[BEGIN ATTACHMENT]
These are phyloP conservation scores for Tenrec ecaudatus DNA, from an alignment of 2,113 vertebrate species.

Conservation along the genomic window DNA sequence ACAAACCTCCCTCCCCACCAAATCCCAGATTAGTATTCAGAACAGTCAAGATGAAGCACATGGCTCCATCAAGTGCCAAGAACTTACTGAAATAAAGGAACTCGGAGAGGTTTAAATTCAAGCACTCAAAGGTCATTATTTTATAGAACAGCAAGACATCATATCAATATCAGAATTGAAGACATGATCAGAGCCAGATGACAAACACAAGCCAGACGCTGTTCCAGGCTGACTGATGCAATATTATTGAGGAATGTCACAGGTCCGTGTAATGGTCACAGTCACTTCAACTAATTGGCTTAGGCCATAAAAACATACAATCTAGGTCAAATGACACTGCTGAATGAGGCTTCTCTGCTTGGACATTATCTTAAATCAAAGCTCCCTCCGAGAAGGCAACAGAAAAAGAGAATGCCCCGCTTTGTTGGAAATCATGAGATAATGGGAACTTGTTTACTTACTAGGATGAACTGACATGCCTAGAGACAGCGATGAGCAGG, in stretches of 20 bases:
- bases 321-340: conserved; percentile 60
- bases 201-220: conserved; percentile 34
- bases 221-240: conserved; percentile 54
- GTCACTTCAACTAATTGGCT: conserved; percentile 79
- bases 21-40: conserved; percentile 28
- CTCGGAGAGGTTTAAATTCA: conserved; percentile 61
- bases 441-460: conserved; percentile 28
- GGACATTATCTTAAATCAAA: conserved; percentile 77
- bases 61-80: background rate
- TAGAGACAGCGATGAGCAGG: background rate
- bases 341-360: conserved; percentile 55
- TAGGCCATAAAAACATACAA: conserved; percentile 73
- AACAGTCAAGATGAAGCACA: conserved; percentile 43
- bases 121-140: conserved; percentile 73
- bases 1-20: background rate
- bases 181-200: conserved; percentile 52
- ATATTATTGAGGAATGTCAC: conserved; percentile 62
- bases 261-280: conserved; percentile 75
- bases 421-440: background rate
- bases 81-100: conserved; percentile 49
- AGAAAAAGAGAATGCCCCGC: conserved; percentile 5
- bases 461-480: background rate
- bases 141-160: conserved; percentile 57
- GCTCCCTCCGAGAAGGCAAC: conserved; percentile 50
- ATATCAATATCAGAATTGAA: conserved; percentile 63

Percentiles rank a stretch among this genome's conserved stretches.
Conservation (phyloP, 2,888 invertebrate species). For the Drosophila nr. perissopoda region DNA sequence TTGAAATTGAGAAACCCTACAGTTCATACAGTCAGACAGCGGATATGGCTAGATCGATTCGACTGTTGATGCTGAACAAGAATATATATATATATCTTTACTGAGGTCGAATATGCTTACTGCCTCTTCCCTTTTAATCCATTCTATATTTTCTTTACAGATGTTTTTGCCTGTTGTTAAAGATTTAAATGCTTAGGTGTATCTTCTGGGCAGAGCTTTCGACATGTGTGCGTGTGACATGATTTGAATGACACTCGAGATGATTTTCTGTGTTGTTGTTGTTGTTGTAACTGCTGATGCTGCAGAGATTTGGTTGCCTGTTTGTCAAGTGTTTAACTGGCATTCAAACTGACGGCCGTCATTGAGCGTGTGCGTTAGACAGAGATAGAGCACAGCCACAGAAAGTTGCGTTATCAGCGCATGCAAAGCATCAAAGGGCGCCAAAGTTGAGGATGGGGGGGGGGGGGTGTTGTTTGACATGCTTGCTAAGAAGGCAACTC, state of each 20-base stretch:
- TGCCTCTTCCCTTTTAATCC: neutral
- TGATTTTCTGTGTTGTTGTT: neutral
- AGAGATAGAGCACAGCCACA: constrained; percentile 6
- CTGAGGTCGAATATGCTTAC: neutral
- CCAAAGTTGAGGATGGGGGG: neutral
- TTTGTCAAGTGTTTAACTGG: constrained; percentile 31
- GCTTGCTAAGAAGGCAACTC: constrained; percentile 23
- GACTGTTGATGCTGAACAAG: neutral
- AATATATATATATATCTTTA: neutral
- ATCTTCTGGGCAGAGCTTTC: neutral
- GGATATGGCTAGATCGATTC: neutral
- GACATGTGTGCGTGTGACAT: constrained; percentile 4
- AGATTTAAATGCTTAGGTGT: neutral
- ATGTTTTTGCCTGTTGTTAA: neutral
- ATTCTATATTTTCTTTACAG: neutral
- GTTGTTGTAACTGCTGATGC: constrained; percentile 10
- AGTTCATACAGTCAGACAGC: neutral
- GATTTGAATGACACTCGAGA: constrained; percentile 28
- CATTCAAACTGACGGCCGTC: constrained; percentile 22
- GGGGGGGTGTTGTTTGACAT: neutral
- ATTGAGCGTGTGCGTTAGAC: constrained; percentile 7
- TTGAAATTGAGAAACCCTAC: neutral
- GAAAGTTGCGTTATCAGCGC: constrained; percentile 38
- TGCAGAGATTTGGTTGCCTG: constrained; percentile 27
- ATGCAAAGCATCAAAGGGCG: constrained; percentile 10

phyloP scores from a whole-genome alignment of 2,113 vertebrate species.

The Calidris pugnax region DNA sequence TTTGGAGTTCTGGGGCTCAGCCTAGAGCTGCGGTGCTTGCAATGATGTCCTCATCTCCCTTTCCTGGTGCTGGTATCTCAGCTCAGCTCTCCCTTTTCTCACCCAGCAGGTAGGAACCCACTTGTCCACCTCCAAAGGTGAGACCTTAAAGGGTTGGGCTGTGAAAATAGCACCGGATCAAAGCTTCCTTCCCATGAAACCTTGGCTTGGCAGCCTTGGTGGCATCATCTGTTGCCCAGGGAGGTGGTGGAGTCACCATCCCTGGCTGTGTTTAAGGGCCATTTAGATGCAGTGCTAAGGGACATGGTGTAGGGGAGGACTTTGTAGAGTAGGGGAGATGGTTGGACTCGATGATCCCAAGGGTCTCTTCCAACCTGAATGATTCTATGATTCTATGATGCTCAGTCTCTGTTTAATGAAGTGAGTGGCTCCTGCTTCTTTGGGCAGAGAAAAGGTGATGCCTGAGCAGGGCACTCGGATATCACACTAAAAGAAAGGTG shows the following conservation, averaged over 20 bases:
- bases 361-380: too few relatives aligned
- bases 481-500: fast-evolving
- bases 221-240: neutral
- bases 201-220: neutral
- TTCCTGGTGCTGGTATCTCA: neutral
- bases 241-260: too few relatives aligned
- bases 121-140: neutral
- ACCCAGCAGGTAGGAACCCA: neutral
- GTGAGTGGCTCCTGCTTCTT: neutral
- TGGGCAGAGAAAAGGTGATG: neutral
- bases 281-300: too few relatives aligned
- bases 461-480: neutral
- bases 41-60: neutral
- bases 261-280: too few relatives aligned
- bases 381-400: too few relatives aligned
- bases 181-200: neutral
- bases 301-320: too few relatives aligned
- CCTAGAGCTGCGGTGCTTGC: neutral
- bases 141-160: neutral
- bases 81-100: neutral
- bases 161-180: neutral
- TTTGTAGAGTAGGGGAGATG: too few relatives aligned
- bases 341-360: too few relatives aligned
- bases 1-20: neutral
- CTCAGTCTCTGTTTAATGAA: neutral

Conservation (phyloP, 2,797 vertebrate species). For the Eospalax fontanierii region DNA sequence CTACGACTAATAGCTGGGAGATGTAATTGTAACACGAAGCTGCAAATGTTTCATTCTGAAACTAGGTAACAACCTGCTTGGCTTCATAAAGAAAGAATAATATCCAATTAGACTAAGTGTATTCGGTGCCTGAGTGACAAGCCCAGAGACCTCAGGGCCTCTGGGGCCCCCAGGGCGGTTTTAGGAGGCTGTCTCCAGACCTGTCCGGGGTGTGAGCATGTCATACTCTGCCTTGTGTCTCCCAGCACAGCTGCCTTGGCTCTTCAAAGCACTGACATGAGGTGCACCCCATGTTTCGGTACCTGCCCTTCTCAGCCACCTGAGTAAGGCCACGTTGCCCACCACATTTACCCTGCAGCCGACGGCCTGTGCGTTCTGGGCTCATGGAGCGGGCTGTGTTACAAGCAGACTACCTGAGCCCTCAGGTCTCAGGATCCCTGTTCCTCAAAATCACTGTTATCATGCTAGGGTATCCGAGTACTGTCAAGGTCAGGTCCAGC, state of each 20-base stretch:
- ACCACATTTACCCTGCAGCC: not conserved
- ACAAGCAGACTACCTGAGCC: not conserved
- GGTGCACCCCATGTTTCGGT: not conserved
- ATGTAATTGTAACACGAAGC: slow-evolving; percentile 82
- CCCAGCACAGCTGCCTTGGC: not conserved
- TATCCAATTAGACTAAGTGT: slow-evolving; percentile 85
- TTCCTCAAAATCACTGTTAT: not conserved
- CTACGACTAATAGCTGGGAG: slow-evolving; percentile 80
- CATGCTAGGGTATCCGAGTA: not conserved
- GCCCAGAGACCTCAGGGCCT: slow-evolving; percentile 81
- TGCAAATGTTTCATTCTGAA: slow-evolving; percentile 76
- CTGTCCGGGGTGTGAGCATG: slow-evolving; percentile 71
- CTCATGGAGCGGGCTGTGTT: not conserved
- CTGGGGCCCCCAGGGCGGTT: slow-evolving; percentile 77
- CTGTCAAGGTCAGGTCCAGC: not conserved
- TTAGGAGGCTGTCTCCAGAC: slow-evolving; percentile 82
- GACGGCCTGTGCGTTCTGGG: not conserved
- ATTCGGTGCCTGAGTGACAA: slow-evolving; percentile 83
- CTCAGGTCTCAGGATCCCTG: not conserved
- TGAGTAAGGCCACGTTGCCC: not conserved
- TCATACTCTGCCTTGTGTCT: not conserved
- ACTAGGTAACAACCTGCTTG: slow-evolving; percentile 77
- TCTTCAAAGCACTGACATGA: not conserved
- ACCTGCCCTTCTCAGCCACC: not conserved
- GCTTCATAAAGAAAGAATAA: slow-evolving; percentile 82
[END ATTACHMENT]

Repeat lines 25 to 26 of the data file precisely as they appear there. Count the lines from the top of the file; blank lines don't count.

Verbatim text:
- bases 141-160: conserved; percentile 57
- GCTCCCTCCGAGAAGGCAAC: conserved; percentile 50